The final report of the Royal Commission into Institutional Responses to Child Sexual Abuse on redress and civil compensation was released in September.
Royal Commission’s recommendations
It’s recommendations include establishing a national redress scheme by 2017 and removing legal barriers to civil claims for compensation for survivors of child sexual abuse.
The Commonwealth Government has responded by agreeing to take a lead role in facilitating the creation of a national redress scheme with the support of the NSW and Victorian Governments that would be funded proportionately by institutions where abuse occurred.
A national redress scheme is not intended to replace civil claims for compensation but it will be an option available for claiming support and modest monetary compensation.
An important legal barrier for victims of child sexual abuse to succeed in civil claims for compensation is the limitation period. Currently in NSW claims for personal injury including for child sexual abuse must be made within 3 to 12 years of the date of the abuse. Survivors of child sexual abuse do not disclose the abuse for an average of 22 years.
The Royal Commission has called for State Governments to remove limitation periods as soon as possible.
Victoria has now completely removed the limitation period for claims for personal injury from the physical or sexual abuse of a minor.
The NSW Government recently failed to support legislation introduced by the Labor Opposition to remove the limitation period in this State.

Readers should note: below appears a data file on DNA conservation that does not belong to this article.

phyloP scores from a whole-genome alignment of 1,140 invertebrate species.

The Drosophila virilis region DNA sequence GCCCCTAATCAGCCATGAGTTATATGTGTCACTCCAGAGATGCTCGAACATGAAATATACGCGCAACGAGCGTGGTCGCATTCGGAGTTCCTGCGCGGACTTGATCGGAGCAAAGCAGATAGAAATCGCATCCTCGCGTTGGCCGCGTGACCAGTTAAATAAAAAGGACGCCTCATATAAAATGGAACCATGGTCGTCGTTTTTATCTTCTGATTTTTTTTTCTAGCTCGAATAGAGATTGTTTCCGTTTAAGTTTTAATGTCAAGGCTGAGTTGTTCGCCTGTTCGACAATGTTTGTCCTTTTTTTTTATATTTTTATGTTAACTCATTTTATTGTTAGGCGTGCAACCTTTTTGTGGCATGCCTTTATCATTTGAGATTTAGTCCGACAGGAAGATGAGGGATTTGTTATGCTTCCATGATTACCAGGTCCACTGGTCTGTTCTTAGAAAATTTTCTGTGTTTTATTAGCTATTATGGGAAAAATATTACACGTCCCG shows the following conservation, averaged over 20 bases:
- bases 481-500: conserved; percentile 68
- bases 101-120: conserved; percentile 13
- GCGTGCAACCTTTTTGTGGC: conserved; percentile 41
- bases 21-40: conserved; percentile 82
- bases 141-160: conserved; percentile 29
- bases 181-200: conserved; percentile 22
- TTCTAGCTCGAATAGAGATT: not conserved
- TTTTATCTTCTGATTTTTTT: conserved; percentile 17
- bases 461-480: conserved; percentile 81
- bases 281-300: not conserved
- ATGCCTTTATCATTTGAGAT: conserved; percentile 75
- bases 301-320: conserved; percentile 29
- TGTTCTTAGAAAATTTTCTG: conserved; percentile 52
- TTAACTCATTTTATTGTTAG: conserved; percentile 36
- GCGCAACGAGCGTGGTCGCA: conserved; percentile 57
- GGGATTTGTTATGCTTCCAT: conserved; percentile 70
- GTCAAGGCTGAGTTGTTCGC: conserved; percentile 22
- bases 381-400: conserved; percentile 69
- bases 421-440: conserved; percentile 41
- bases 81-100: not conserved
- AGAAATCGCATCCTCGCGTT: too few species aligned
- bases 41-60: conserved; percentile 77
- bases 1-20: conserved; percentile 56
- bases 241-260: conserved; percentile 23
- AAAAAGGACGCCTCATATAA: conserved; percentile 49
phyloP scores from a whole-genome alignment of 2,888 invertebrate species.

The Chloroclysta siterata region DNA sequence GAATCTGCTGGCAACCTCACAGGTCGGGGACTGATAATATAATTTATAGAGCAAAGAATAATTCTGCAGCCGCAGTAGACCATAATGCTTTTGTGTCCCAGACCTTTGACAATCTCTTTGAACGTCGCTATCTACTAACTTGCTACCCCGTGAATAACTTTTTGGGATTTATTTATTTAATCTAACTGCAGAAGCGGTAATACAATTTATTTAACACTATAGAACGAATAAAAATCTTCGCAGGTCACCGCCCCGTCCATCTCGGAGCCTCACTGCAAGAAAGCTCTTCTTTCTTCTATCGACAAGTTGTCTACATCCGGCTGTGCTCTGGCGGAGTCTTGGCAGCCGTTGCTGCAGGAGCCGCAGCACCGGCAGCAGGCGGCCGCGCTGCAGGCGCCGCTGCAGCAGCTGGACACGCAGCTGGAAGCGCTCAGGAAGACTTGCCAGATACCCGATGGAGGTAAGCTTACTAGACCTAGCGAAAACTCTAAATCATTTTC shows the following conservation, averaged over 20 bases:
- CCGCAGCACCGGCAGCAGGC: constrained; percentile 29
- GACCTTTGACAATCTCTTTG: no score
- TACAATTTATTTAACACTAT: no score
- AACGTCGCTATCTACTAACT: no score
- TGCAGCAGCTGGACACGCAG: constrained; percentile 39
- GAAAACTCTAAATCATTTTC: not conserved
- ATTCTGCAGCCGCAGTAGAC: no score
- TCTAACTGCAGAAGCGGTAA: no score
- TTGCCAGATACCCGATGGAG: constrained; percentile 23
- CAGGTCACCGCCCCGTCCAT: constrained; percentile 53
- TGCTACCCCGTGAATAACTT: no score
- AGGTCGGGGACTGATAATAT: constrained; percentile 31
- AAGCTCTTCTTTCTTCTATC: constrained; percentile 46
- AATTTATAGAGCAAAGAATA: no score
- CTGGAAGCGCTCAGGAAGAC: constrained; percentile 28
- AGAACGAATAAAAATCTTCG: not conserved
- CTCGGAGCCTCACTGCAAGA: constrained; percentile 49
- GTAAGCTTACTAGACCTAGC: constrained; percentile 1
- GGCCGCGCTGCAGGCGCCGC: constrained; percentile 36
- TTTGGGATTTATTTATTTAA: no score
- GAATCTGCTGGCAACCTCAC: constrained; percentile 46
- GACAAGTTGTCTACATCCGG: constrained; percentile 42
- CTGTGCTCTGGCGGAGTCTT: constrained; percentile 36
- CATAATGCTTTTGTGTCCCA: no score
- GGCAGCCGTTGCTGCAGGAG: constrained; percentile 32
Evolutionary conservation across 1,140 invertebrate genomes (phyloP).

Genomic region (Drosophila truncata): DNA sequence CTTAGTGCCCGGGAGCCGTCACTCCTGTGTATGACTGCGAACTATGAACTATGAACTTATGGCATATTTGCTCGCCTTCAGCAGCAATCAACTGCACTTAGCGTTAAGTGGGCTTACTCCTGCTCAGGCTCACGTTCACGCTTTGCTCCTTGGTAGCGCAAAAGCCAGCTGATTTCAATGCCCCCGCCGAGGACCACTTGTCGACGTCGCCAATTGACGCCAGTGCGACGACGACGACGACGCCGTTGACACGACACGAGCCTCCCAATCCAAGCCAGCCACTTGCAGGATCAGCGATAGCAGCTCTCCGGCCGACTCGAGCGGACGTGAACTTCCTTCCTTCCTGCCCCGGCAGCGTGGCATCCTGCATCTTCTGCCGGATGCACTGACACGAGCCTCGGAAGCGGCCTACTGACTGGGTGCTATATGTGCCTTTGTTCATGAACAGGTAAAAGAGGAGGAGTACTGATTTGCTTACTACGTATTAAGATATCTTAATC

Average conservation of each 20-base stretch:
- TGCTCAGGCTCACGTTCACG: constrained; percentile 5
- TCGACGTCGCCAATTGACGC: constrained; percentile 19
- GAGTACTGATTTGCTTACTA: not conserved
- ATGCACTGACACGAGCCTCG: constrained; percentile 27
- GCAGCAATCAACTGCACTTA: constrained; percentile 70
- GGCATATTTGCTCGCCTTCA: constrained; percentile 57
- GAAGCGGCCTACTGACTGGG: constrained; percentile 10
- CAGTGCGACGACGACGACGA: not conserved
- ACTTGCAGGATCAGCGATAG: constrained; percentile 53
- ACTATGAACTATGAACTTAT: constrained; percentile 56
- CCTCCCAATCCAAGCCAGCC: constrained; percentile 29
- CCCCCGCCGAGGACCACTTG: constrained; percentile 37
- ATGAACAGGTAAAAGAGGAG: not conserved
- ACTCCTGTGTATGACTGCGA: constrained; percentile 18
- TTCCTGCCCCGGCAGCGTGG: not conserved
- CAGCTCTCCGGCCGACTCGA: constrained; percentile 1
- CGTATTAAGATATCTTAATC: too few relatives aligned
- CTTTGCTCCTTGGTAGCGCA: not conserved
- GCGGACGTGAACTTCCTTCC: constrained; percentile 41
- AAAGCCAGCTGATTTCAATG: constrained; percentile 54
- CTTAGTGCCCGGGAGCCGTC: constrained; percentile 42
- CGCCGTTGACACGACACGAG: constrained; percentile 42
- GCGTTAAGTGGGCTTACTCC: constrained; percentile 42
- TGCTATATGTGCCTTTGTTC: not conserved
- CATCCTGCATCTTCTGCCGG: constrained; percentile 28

Attorney General Gabrielle Upton has however committed the NSW Government to introduce legislation to remove the limitation period next year.
Another legal barrier to succeeding in civil claims for child sexual abuse involving an institution is where the institution is not found to be legally responsible for criminal acts of its employees or others associated with it.
Two recent Australian cases have found that schools were liable for child sexual abuse of students by members of their staff.
In A, DC v Prince Alfred College Inc, the Full Court of the South Australian Supreme Court found the school vicariously liable for the abuse because of the “close connection” between its housemaster and the opportunity to abuse, given the relative power, intimacy and authority he had at the school.
In Erlich v Leifer & Anor, Judge Jack Rush in the Supreme Court of Victoria found the school liable for the abuse of a student by a principal as the student-teacher relationship involved a high degree of power and intimacy that was used by the principal to commit the sexual abuse.
Although there is more work to be done, as Dr Hugh McDermott, Member for Prospect, put it recently in the NSW Legislative Assembly “The march toward justice has come a long way.”